Hundreds of thousands of people are expected to take part in a new major online sleep-and-cognition study from Western University’s Brain and Mind Institute that will look into the effects sleep, and lack thereof, has on our cognitive function.
The study, launched this week, will see participants log on to a website designed by neuroscientists through Cambridge Brain Sciences where they will track their sleep over a three-day period. During this time, participants will also be evaluating their brain function through scientific brain-game tests.
Afterward, participants will be able to compare how their sleep impacted their performance.
The study, led by Adrian Owen, a neuroscientist with Western University’s Brain and Mind Institute and Chief Scientific Officer at Cambridge Brain Sciences, is being dubbed the largest of its kind in the world.
“Many of us are working more erratic hours and sleeping less, while the pace of our lives seems to be accelerating,” said Owen in a statement. “We know that this sleep disruption affects us in some ways and that some people feel the impact more than others, but there’s surprisingly little research into exactly how our brains deal with these sleep deficits.”
In particular, Owen said, researchers hope to glean new answers to questions including how sleep and sleep deprivation affect specific regions of the brain, how much sleep is enough, and how brain health is affected by sleep deprivation in the short- and long-term.
“We have the opportunity in this study to learn far more about the brain’s response to sleep than we have ever had before. And what we learn ultimately has the potential to change how millions of people go about their daily lives.”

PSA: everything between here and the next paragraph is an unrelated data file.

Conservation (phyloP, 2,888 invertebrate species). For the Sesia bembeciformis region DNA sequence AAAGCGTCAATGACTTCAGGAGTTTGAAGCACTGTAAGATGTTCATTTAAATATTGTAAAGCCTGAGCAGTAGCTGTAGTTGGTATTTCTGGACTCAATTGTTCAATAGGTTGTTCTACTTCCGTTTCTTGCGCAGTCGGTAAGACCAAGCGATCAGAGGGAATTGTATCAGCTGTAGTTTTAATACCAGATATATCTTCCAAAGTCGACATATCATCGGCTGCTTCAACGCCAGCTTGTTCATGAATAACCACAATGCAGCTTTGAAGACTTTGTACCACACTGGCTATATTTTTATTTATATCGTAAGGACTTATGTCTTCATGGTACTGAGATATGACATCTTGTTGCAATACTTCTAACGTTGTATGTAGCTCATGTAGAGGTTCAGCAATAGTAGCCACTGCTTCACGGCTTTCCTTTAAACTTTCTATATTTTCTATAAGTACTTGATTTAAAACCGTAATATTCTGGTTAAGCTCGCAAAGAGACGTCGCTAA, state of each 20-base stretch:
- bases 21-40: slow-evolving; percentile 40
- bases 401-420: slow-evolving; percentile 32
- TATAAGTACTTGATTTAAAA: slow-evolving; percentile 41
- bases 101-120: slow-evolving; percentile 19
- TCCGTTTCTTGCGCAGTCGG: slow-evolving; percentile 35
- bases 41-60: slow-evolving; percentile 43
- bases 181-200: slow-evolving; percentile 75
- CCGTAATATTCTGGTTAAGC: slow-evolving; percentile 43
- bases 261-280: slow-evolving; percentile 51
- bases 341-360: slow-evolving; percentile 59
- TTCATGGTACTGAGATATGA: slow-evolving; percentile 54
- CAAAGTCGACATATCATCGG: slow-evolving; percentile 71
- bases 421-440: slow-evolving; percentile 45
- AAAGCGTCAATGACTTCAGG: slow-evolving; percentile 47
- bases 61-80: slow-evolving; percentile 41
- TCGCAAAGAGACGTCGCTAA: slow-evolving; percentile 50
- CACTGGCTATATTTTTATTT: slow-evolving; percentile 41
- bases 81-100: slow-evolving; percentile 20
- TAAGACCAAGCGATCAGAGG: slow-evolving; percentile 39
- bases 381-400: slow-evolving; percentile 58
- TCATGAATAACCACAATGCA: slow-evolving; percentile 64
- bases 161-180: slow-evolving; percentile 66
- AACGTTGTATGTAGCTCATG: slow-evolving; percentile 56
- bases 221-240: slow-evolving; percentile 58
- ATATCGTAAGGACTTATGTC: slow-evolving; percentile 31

Information on the Western study and a link to enroll can be found at worldslargestsleepstudy.com
The study comes as more and more Canadians report receiving less and less shut-eye.
Last year, a survey conducted by insurance provider Aviva found Canada to be the third most sleep-deprived country behind the U.K. and Ireland. The survey involved 1,000 respondents from 13 countries. Canada tied the U.S. for third, with 31 per cent of respondents saying they didn’t get enough sleep.
A report released earlier this year by the Rand Corporation found about 20 per cent of Canadians, nearly a quarter of the population, said they slept between six and seven hours a night, while six per cent said they consistently received less than six. At least eight hours of sleep every night, on average, is recommended.
The report estimated that sleep deprivation costs the Canadian economy more than $21 billion every year.
Sleep deprivation has been connected to everything from heart disease, obesity, changes in metabolism, and diabetes. A lack of sleep, or sleep fragmentation, has also been linked to stroke and cognitive decline in older patients, according to a study last year at Toronto’s Sunnybrook Hospital.
— With files from Matthew Trevithick